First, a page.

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rural abortion providers in texas close, self-induced abortion attempts to rise

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The last two rural abortion providers in Texas have closed, following the state’s passing of an anti-choice law last summer, known as HB2.

This law requires abortion doctors to obtain admitting privileges at a local hospital. The two clinics, both outposts of a network of abortion providers called Whole Women’s Health, stayed open with drastically reduced staff, whilst their owner, Amy Hagstrom Miller, admitted that they were hanging on by their fingernails.

Between July, when the HB2 law passed, and November, when the admitting privileges requirement went into effect, nearly half of the state’s 44 abortion clinics were forced to close, unable to comply with the new rules. One of the health centres in McAllen stopped providing abortions, instead providing ultrasounds and counselling to women who continued to walk in the clinic’s doors, and helped them co-ordinate travel to the nearest clinic, two hours north in Corpus Christi. Another clinic in Beaumont initially survived because one of its physicians had admitting privileges, however, he was in his seventies and wanted to retire. None of his colleagues could get the privileges in his stead.

‘I had to come to terms with the fact that these clinics had no future,’ Hagstrom Miller stated.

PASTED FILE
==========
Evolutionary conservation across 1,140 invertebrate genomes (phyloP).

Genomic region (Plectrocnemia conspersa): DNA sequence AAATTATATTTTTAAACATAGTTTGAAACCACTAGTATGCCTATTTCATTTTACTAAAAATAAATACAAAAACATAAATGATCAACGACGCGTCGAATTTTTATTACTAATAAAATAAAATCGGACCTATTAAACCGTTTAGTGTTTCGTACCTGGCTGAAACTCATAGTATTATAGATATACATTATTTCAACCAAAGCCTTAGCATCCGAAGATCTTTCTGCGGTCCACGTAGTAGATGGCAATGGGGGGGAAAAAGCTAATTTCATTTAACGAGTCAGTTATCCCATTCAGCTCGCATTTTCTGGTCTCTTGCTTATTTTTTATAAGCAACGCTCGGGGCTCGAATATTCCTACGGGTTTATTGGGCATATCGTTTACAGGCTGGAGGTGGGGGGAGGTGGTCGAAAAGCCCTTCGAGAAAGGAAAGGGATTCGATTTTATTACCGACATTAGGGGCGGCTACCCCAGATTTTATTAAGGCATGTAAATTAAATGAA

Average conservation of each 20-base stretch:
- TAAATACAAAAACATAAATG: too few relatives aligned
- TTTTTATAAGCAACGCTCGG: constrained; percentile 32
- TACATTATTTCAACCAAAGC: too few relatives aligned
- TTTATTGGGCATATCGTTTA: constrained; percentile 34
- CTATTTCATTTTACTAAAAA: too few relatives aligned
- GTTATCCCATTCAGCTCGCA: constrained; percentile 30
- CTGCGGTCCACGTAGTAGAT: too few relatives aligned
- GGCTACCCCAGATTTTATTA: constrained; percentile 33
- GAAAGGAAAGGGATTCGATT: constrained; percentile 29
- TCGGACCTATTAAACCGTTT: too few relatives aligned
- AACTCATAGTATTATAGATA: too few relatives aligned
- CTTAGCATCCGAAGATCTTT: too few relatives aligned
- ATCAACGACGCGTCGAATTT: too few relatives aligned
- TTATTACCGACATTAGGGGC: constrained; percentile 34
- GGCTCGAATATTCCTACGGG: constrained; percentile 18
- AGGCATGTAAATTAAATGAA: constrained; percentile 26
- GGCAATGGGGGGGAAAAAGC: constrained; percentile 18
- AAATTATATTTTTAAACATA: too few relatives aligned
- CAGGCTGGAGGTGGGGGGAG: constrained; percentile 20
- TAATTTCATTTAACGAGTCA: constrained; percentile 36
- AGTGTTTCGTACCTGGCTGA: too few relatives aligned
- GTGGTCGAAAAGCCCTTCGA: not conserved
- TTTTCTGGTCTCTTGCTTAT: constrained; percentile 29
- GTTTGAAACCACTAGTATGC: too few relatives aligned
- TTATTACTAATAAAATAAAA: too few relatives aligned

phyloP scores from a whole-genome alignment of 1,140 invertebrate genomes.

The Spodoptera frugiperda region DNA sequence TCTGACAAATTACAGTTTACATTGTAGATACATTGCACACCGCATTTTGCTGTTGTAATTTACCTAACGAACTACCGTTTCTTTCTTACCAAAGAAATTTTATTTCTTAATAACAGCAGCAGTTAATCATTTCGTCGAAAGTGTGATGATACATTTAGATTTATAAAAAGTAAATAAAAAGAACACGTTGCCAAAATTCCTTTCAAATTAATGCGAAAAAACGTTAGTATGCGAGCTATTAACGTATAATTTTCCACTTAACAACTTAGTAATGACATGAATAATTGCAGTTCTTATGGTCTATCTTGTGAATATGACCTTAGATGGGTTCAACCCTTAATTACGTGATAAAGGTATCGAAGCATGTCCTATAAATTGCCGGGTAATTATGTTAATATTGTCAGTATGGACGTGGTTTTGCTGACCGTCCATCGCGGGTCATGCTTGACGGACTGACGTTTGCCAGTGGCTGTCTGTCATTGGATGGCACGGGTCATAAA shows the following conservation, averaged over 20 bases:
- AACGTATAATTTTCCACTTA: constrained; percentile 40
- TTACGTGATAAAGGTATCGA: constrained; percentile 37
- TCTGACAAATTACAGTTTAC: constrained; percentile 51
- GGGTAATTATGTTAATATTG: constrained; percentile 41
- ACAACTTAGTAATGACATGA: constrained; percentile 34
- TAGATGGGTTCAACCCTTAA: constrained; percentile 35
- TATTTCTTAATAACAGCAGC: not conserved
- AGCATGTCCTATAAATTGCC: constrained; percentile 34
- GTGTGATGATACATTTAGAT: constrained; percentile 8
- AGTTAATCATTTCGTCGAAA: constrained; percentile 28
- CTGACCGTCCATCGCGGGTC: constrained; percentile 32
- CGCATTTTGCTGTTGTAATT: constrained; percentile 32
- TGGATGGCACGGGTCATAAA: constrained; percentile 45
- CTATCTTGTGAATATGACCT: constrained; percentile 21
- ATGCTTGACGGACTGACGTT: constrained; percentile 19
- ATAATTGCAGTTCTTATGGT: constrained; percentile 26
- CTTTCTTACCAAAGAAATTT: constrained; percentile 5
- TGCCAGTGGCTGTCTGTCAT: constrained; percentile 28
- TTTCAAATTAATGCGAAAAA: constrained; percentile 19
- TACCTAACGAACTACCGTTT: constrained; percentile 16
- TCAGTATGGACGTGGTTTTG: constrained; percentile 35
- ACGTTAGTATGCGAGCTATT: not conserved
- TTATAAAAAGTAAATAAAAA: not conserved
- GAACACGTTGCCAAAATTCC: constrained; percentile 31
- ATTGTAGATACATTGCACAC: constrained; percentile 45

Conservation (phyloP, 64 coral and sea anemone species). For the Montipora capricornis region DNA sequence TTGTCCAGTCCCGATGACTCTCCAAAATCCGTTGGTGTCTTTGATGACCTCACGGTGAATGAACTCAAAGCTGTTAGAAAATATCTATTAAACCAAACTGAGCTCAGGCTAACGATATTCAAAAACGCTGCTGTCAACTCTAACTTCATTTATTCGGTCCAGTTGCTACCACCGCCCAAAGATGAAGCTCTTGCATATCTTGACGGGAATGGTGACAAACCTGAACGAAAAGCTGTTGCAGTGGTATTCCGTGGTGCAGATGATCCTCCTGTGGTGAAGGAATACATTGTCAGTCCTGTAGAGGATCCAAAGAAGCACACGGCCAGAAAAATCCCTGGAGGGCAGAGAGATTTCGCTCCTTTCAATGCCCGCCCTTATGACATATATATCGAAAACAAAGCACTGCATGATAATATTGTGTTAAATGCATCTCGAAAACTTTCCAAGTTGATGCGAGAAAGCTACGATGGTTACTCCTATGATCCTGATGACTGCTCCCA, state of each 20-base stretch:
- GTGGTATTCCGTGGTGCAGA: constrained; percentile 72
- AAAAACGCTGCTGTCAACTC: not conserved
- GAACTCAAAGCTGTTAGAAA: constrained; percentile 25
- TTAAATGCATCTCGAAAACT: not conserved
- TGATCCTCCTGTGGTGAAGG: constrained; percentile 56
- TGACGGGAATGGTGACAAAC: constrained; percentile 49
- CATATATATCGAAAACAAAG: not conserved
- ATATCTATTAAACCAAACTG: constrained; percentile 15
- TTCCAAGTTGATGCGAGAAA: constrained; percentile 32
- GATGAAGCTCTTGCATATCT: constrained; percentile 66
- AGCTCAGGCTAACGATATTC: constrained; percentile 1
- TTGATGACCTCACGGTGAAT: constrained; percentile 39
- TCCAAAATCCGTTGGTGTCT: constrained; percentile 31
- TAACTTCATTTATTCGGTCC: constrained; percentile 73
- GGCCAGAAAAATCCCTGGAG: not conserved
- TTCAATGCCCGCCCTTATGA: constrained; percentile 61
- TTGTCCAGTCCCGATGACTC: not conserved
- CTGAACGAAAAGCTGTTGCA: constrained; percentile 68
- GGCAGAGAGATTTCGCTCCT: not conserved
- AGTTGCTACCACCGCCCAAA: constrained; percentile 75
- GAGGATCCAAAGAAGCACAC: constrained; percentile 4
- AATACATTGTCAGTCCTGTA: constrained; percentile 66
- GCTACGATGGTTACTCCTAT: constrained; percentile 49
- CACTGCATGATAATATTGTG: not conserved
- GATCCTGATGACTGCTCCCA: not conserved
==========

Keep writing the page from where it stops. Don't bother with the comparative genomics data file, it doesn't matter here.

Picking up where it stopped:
A much bigger threat was facing down these clinics, with the rest of the HB2 law set to be implemented in September. This will require all abortion providers to conform to the same standards as ambulatory surgical centres, outpatient care units that offer more complicated procedures, usually involving high levels of anaesthesia. Updating clinics to comply with these new rules could cost an estimated $6 million.

For many women, a long drive, an overnight stay and a few days off work to get to the nearest abortion clinic is a substantial burden, though not impossible. For many others, these new hurdles could make abortion as difficult to access as if it were illegal; with McAllen being one of the poorest cities in the United States. For many women in the Rio Grande Valley, there are many barriers preventing them from accessing basic healthcare; and many of whom also cannot drive.

Rather than attempting to save the money required for the procedure and the trip – which can be several thousand dollars – many women are taking matters into their own hands. The Rio Grande Valley already has the highest rate of self-induced abortion in America. A 2012 survey found that 12 per cent of women in clinics near the Mexico border said they had attempted to end their pregnancy on their own before seeking professional help. All of the methods attempted have potentially fatal consequences.

The consequences of the implementation of this law are long wait times for appointments becoming the norm. Estimates project that six clinics in major urban centres could be responsible for more than 70,000 abortions per year. Another consequence is, for many women, is a trip to Mexico to purchase illegal drugs.

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